I was recently browsing the Wikipedia page on sunglasses (http://en.wikipedia.org/wiki/Sunglasses) and one of the topics it covered was the necessity of wearing sunglasses in space. Yes, you heard that right…sunglasses in space! I never really considered this before so I thought I’d take a few minutes and summarize the information for today’s post!
Apparently sunglasses are needed because the sunlight in space is exponentially more harmful than the sunlight we experience here on Earth. The reason is that our atmosphere actually filters out much of the harmful UV rays of the sun before it ever reaches our eyes. Astronauts actually need to wear their space shades both inside and outside of the space craft. Specifically, inside they typically wear somewhat standard shades with dark lenses, and outside their helmet visor serves the purpose.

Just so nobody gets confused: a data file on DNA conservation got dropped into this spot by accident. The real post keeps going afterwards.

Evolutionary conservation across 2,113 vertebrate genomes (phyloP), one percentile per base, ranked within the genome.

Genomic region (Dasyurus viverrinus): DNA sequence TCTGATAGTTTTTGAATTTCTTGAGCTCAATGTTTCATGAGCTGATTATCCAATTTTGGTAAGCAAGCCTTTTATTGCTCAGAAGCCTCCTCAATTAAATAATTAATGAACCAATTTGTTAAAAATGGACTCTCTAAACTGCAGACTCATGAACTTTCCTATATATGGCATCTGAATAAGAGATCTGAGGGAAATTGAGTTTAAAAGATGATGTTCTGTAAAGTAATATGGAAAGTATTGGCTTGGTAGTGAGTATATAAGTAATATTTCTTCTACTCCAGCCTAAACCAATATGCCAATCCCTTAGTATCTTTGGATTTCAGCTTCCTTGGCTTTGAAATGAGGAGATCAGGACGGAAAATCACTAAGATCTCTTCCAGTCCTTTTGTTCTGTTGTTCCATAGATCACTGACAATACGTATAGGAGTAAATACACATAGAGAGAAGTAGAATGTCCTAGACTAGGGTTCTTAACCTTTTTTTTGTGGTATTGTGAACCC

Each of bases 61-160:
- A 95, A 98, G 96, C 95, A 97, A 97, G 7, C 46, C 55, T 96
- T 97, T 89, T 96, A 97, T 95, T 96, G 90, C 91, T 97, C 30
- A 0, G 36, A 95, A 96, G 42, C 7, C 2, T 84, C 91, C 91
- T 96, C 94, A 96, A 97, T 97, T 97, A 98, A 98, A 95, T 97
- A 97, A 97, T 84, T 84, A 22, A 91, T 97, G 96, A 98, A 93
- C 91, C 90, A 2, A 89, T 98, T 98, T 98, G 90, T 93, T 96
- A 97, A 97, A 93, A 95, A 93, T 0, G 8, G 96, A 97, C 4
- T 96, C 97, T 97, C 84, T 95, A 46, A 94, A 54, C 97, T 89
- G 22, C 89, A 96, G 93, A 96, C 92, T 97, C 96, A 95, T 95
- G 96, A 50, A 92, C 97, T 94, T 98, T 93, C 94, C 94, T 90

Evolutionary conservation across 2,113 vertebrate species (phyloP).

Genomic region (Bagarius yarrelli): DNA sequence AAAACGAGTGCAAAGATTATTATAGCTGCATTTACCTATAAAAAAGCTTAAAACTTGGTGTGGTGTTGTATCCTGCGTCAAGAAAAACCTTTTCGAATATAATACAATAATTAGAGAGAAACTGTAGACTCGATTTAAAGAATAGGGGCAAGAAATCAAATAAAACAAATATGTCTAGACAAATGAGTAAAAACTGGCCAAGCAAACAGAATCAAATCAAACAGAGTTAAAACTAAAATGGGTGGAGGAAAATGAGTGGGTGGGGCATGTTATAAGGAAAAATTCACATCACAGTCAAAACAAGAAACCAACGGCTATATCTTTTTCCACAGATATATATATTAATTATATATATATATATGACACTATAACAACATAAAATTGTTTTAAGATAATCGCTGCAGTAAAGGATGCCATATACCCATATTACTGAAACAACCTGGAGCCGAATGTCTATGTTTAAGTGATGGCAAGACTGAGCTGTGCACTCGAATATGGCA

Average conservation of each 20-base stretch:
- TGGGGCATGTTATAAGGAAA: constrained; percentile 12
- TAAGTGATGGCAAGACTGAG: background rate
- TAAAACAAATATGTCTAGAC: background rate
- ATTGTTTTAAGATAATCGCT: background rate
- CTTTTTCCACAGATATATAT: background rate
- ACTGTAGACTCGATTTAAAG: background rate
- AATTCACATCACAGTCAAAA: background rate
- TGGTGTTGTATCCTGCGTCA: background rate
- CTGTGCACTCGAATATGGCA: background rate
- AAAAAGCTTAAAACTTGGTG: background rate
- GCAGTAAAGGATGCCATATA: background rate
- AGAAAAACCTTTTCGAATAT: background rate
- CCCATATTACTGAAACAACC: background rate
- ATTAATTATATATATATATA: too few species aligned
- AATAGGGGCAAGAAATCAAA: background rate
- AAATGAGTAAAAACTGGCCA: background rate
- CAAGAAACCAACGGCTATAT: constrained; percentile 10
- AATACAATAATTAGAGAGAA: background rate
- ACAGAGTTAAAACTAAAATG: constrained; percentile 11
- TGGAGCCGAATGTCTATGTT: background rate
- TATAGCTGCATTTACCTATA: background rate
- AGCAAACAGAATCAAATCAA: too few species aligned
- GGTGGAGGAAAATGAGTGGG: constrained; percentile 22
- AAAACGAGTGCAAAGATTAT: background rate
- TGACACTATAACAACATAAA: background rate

NASA mandates that all sunglasses used for space travel meet certain parameters or requirements. Obviously the lenses must offer top-of-the-line protection from UV rays and even infrared radiation, and the frames for space sunglasses also need to be heavy duty. NASA requires that the frames are flexible yet durable, and form fitted, so they do not get loose or dislodged due to the lack of gravity.
Apparently the first style worn on the moon was a pair of Aviators. These were worn during the first moon landing in ’69 (Apollo 11). The lenses were specially made from dye and zinc oxide (absorbs UV rays and is also found in sun screen). Today, the standard NASA sunglasses feature very dark lenses, extremely lightweight frames, and are free from small parts like nuts or screws that can dislodge while floating.